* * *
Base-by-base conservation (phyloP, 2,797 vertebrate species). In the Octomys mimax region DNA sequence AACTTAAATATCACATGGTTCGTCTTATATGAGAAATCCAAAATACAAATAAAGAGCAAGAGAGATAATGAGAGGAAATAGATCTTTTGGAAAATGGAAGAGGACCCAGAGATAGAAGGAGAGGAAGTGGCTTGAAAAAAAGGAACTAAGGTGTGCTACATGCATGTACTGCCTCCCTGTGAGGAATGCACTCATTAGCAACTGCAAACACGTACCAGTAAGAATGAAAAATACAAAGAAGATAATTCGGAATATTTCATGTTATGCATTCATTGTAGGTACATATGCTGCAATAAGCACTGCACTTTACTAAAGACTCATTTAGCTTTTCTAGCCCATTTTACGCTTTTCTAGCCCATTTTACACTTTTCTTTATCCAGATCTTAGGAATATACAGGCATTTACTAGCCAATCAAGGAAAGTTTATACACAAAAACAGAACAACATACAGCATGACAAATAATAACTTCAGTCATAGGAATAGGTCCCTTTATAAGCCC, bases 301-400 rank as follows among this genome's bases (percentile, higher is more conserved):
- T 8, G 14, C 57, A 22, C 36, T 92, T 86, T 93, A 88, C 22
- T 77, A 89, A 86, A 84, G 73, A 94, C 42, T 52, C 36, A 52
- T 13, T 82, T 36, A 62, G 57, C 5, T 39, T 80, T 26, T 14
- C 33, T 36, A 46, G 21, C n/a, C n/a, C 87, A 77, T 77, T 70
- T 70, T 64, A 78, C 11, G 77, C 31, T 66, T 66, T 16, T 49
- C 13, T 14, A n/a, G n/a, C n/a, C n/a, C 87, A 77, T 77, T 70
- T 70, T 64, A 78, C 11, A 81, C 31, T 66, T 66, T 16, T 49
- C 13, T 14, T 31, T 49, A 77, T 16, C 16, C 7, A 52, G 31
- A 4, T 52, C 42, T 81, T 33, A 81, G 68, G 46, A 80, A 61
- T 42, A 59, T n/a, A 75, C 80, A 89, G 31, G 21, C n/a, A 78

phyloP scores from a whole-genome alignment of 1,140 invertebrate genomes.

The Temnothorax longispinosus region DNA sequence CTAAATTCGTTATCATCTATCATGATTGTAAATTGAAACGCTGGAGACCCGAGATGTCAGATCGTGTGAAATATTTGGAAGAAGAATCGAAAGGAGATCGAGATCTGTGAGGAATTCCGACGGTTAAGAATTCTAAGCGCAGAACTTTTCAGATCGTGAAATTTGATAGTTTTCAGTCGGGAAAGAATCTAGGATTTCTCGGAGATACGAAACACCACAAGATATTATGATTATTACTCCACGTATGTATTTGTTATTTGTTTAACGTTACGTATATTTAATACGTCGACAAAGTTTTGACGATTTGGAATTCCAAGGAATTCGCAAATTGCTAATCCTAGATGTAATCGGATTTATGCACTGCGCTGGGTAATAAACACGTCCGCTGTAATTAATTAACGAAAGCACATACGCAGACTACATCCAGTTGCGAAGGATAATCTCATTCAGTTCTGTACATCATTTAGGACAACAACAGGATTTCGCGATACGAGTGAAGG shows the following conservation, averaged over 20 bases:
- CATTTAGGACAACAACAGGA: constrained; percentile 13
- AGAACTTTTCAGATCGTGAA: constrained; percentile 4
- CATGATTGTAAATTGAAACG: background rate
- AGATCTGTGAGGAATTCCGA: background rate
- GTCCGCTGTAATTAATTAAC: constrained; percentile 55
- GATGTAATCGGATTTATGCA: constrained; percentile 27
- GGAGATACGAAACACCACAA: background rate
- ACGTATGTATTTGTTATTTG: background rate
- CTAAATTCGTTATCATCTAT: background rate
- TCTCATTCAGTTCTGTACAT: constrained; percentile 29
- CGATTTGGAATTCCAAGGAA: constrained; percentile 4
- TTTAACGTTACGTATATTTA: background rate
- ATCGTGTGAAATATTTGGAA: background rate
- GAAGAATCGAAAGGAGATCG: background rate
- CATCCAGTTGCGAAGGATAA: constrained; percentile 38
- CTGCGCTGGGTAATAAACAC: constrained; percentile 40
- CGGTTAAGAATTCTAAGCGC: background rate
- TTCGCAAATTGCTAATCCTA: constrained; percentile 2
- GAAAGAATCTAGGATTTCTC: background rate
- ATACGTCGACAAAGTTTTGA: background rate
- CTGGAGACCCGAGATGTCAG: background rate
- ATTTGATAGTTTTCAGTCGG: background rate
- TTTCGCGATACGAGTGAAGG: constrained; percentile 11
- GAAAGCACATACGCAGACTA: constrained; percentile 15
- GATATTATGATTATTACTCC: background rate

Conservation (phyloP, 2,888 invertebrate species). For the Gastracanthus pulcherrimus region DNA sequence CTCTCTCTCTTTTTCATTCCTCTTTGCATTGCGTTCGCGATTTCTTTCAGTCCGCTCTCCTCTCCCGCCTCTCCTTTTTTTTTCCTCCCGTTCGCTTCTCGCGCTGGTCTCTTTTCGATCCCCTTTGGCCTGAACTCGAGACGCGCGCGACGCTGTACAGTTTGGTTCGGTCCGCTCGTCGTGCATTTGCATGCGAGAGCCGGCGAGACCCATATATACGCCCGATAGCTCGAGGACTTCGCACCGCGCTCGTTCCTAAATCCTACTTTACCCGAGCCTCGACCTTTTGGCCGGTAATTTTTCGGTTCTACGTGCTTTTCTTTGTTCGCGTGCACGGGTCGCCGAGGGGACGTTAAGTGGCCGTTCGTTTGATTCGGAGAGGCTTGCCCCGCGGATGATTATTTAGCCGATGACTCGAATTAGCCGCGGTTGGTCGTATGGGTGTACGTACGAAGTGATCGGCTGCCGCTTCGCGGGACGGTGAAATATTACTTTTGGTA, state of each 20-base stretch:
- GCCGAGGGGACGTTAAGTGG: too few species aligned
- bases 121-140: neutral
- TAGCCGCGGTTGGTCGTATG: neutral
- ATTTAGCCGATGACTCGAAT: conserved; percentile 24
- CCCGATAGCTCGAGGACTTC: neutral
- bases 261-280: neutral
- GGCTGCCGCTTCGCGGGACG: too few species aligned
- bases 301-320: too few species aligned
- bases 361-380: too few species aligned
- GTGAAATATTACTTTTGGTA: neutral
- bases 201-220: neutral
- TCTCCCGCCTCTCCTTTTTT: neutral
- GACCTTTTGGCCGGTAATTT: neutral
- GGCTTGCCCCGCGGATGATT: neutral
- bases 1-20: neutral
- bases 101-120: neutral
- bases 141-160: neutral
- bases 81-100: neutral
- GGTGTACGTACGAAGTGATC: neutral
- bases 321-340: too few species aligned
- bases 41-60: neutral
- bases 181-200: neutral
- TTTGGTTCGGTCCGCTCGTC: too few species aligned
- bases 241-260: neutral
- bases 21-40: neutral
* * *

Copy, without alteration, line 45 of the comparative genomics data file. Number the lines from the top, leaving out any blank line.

- bases 261-280: neutral